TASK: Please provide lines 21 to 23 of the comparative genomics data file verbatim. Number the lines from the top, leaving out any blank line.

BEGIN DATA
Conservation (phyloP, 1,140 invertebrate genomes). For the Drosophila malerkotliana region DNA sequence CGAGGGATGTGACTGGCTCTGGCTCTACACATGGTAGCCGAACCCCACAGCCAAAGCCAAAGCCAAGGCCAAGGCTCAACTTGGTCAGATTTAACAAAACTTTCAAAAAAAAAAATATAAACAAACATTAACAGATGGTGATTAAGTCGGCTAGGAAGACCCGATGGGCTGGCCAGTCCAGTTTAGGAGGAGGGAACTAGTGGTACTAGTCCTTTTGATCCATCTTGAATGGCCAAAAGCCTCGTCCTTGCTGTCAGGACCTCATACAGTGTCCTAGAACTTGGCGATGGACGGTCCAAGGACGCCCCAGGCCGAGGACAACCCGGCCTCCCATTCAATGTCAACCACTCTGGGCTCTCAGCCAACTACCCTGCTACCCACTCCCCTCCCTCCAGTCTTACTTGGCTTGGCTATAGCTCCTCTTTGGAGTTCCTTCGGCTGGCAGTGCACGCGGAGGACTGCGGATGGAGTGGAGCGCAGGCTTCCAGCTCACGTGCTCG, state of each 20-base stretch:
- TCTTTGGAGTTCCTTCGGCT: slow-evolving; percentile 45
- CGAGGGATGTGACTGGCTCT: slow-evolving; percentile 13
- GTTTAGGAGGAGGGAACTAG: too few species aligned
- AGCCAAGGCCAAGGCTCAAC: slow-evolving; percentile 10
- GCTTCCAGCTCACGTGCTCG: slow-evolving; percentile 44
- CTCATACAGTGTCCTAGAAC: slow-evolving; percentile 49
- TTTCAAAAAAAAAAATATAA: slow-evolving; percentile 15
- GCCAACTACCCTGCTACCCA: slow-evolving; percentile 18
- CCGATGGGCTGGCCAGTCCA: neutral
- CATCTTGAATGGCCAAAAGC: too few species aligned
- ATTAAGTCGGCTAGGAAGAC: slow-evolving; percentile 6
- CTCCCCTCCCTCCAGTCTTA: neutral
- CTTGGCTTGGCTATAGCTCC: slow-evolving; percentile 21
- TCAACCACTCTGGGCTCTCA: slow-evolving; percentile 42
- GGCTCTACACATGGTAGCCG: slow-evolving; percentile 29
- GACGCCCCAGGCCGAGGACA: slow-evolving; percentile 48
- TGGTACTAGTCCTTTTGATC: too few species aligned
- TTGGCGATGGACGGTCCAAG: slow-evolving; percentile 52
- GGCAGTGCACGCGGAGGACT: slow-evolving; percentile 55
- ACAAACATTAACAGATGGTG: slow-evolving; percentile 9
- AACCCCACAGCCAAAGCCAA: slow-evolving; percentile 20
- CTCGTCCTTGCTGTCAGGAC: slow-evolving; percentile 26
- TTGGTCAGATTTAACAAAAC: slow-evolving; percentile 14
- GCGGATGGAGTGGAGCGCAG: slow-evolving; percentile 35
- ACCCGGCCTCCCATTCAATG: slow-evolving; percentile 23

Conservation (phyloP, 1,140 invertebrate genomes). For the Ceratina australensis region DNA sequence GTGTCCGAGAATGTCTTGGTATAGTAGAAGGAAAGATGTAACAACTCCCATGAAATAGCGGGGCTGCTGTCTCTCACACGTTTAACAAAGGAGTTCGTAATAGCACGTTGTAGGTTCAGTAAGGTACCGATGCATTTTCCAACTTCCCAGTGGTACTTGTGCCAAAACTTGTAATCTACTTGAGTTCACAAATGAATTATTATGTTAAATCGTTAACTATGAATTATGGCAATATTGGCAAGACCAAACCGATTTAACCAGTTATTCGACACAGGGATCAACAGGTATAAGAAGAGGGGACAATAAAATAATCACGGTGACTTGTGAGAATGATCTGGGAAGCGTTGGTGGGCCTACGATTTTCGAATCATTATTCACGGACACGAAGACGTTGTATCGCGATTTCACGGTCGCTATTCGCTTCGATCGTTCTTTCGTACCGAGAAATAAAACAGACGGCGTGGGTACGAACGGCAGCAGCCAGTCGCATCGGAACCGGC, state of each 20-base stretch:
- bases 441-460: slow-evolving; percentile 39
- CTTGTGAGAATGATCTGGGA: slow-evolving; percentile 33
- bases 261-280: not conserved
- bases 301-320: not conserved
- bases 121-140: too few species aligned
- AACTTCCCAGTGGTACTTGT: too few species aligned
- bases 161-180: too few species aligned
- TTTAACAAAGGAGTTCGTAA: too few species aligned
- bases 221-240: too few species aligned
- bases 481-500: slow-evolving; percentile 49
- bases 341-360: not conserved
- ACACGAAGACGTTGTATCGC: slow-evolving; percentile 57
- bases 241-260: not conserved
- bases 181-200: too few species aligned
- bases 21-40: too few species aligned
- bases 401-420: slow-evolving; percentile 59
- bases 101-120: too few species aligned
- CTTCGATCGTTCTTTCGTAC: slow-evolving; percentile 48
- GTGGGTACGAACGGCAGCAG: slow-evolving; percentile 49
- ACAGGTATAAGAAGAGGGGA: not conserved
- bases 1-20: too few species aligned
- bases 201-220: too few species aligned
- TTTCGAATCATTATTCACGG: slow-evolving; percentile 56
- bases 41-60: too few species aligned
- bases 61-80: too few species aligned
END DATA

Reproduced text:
- ACAAACATTAACAGATGGTG: slow-evolving; percentile 9
- AACCCCACAGCCAAAGCCAA: slow-evolving; percentile 20
- CTCGTCCTTGCTGTCAGGAC: slow-evolving; percentile 26